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Hemopoietic stem cell transplantation (HSCT)

Zoey

In 1956, American medical scientist E.D. Thomas successfully performed the world’s first human bone marrow transplantation operation, for which he won the 1990 Nobel Prize in Medicine. After more than half a century of development, with the deepening of research on hematopoietic stem cells (HSC) and the influence of various factors such as the development and progress of science and technology, the technology of hematopoietic stem cell transplantation (HSCT) has become increasingly mature and has gradually developed into a relatively complete treatment system. At present, about 60,000 cases of HSCT are performed every year worldwide, providing hope to ten thousand patients.



What are HSC and HSCT?


HSCs are pluripotent stem cells with both self-renewal ability and multi-differentiation potential, and they are the initial cell of various blood cells and immune cells.


HSCs have two important characteristics: high self-renewal and self-replication ability, and the ability to differentiate into all types of blood cells, including red blood cells, white blood cells, platelets, and others. While HSCT involves the injection of HSC of a healthy human into the recipient through intravenous injection (IV) to rebuild the recipient’s hematopoietic ability and immune ability. HSCs can be obtained from various sources, including bone marrow hematopoietic stem cell transplantation (BMT), peripheral blood hematopoietic stem cell transplantation (PBSCT), umbilical cord blood hematopoietic stem cell transplantation (UCBT) and fetal liver hematopoietic stem cell transplantation (FLT). At present, HSCT is considered the best choice for the radical cure of certain hematological malignancies and genetic diseases.

Why HSCT can treat disease?


HSCT removes abnormal cells in the recipient through high-dose radiotherapy and chemotherapy pretreatment, and then transplants HSC to the recipient to rebuild the normal hematopoietic function and immune system in the recipient, so as to achieve the purpose of treating the disease.


The role of HLA in HSCT


HLA molecules are present on the surface of various nucleated cells in the human body, serving as the ‘ID card’ of human biology, inherited from parents. HLA molecules are capable of identifying ‘self’ and ‘non-self’. The HLA genes of different individuals are highly diverse, and successful transplantation requires the matching of HLA-A, HLA-B, and HLA-DR of the donor and recipient. This matching process is crucial to the success of HSCT.


The 5 phases of HSCT


1. A conditioning phase


Usually last for one week, radiation and chemotherapy are used to eliminate any existing disease and prevent rejection.


2. The transplant phase


A day of rest is usually given after radiotherapy and chemotherapy to ensure that the cytotoxic drug has been cleared from the body before HSC transplantation into the recipient.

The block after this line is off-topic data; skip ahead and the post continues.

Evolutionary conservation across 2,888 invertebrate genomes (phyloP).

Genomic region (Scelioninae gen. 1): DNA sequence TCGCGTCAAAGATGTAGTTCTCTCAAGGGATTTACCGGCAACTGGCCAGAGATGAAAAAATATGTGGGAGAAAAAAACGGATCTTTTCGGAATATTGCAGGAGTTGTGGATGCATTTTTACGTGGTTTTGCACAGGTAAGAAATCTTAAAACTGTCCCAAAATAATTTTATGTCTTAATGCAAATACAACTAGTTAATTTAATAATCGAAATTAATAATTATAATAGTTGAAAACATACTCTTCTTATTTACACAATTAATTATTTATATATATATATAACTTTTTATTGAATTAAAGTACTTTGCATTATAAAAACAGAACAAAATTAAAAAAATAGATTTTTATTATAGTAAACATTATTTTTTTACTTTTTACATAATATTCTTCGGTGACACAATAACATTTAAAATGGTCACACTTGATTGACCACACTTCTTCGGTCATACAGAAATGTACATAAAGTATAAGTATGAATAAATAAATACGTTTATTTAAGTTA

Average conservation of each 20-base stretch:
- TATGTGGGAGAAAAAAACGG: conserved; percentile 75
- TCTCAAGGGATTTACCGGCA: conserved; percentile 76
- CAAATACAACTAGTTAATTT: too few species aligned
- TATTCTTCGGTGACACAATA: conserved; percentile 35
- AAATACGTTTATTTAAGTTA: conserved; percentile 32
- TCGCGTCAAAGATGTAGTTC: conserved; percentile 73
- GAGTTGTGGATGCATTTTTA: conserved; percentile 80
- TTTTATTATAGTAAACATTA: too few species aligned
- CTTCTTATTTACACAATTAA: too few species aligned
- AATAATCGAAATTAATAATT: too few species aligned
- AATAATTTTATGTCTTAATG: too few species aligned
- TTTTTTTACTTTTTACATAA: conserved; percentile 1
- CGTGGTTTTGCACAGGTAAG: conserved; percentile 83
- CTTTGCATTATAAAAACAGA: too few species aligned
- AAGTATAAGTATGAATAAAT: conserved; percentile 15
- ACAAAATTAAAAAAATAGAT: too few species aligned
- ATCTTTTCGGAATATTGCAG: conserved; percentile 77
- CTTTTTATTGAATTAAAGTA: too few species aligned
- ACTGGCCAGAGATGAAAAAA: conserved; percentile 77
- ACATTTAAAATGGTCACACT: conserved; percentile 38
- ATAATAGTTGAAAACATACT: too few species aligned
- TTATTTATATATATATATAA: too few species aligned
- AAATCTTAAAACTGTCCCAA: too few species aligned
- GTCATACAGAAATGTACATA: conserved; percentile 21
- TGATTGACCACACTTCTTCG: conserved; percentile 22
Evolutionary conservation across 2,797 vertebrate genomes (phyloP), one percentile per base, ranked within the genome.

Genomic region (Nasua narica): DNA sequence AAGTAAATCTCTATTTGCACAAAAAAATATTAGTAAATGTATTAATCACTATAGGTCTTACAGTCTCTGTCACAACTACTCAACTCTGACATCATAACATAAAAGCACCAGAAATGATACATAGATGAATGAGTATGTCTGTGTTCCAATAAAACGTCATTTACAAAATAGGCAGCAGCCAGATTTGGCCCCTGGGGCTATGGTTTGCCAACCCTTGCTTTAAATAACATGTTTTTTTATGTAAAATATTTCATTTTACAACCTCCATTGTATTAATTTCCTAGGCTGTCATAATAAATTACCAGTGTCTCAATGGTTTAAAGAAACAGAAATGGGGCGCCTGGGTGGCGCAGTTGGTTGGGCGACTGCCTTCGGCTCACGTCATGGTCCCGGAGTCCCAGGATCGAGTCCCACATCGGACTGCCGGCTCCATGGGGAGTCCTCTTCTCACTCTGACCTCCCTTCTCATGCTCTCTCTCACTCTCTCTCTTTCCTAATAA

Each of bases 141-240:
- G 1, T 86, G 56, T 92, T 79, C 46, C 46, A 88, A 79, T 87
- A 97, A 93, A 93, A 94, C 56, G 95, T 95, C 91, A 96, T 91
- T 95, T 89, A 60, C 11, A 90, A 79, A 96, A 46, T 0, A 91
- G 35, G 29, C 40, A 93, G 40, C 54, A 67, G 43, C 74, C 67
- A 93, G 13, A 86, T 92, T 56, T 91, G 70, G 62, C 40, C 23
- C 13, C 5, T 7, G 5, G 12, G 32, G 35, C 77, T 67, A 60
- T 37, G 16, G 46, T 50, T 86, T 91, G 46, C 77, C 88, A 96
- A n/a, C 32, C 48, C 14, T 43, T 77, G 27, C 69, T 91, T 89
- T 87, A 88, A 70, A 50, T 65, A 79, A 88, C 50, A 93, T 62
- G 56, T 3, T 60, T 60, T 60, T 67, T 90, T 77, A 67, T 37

3. The neutropenic phase


Usually lasting 2-4 weeks, at this time, the recipient is not overtly immunocompetent, and endogenous fungal infection is addressed with broad-spectrum antibiotics and antifungal therapy. Blood transfusion support is usually needed at this phase.


4. The engraftment phase


During this phase, the patient begins to experience healing from the damaged mucosa, resolution of the bacterial infection, and the development of acute graft-versus-host disease ( aGVHD). At the same time, it is also necessary to prevent opportunistic protozoan and fungal infections and reduce the incidence rate.


5. The postengraftment phase


Immunodeficiency persists during this phase until immune reconstitution is complete and graft tolerance develops. Lymphocyte function remains poor, and the ratio of T cell helper/suppressor does not normalize until 8-10 months after transplantation. Once the immune function has recovered, the recipient can begin the process of reimmunization.


What are the impacts of HSCT?


The most common effect of HSCT is the change in blood type. Unlike Leukemia or blood transfusions, which do not affect the patient’s blood type. The root cause of the blood type change is the use of donor stem cells with different blood types. If the donor stem cells are type O, for example, the recipient’s blood type will gradually shift towards type O regardless of their original blood type. This process can take some time to complete. Once the transplantation is successful, the donor’s stem cells will gradually replace the recipient’s original cells, leading to a permanent change in the recipient’s blood type.


What other diseases can be treated by HSCT?


In addition to leukemia, HSCT can also treat other blood cancers, such as multiple myeloma, lymphoma, myelodysplastic syndrome, and so on. Moreover, hereditary blood diseases and immune system diseases, such as thalassemia major, and severe combined immunodeficiency disease, can also be treated with HSCT. Furthermore, hematopoietic failure diseases, such as severe aplastic anemia. Non-hematopoietic diseases, such as solid tumors, can also be treated with HSCT.


Hoping that this article can give you a better understanding of HSCT.

References

[1] Moore, T. B., & Sakamoto, K. M. (2005). Topics in Pediatric Leukemia -- Hematopoietic Stem Cell Transplantation. Medscape. Retrieved from https://www.medscape.com/viewarticle/499049_3

[2]神采干细胞. (2022, August 25). 造血干细胞移植成功后,血型也会发生改变?[After successful hematopoietic stem cell transplantation, will blood type also change?]. 中国医疗器械信息网 [China Medical Device Information Network]. https://www.cn-healthcare.com/articlewm/20220825/content-1424528.html



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